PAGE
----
St. Elias's "Moose Juice" named #1 in Alaska
Things really do get better with age, just ask Zack Henry the owner of the Soldotna-based St. Elias Brewing Company. Last year Henry crafted a barley wine he called "Moose Juice" and entered it into the Great Alaskan Beer & Barley Wine Festival in Anchorage. Now in its 16th year, the annual competition drew over 200 brews from 50 regional brewers. This level of competition makes the 2nd Place overall placement and "Best Alaskan Entry" recognition even more rewarding according to Henry. "Our entry was a barley wine we made about two years ago and put in some oak bourbon barrels that we had obtained. We aged it for a year in those barrels and then entered it in last year's competition, and it didn't even make it into the second round of judging. We decided to hold off five gallons and re-enter it in this year's festival and ended up taking 2nd overall and #1 in Alaska." Henry said.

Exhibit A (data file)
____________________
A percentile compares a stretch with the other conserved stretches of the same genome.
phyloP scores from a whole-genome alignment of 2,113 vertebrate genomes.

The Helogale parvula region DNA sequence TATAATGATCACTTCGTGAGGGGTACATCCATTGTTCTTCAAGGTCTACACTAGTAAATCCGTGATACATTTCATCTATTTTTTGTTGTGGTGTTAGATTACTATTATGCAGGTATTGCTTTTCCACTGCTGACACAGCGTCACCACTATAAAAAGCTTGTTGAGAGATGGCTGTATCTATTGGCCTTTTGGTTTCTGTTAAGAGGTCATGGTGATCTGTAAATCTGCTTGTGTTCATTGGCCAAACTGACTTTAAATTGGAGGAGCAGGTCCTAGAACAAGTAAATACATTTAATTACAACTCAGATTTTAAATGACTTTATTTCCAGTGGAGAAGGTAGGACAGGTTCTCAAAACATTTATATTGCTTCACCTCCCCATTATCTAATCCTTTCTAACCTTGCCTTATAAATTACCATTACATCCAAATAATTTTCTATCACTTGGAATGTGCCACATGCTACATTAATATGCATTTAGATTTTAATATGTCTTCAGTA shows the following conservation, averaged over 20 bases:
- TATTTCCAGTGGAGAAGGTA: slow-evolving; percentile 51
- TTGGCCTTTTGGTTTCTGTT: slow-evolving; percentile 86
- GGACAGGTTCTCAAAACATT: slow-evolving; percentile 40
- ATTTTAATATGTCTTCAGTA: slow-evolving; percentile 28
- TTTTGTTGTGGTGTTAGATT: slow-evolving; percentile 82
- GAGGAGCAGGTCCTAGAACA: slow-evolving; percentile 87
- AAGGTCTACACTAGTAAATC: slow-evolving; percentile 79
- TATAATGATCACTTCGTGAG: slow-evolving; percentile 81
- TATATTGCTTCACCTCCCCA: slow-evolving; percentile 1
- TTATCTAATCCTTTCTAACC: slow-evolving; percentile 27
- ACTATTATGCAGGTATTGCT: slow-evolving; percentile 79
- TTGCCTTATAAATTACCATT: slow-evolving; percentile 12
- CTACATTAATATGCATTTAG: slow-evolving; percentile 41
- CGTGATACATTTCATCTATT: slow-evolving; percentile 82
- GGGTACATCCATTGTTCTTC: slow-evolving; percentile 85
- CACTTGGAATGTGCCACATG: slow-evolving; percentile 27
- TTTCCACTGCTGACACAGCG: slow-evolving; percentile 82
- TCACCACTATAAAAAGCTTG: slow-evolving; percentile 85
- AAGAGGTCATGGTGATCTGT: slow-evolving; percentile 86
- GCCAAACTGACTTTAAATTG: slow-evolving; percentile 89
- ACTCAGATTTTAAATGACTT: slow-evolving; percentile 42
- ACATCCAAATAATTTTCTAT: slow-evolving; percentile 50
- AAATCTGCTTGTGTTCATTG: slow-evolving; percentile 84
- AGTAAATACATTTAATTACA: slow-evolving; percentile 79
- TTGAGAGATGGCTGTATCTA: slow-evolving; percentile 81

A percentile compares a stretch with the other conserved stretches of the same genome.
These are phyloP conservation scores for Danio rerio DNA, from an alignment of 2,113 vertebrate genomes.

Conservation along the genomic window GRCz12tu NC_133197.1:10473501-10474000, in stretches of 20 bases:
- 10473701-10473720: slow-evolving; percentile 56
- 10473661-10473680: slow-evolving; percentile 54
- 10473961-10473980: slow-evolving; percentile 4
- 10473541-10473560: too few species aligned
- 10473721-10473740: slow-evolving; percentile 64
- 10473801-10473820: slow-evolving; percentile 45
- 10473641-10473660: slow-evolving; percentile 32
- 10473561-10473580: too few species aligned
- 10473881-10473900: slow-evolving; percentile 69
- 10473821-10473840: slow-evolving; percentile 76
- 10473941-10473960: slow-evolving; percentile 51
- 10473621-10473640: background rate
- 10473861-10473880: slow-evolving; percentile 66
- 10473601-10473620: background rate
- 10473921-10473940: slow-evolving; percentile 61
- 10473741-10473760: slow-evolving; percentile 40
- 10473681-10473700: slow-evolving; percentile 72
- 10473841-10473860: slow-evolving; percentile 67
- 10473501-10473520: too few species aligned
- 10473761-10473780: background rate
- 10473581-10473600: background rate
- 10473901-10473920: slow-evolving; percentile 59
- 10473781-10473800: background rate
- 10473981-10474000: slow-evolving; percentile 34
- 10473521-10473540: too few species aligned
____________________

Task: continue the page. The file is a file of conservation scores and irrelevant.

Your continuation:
Popular Iditarod musher Dee Dee Jonrowe wins Tusty 200
After placing third in last year's Tustumena 200 and being the last to start this year's T-200, the always-popular Dee Dee Jonrowe of Willow, Alaska claimed her first Tusty 200 Championship after 19 hours and 7 minutes on the trail. Just 8 minutes back from Jonrowe was Cim Smyth, a past T-200 champion musher from Big Lake, Alaska who actually was gaining ground at the end of the race despite the warm temperatures.
Oppose Board of Game's community hunt programs
On March 4, in Wasilla, the Board of Game (BOG) will begin deliberating on proposed hunting regulations.
Is primary just a state-funded poll?
Bills are being born in Juneau to allow voter intent. Even though only the person placing the vote can really ever know this, and its not likely we'll see an election like this again in our life time.
Too much to ask a kiss before paying?
The Mustang Ranch in Nevada is a well known establishment whose services are best left unaddressed in this article. However, later on I will get back to this establishment.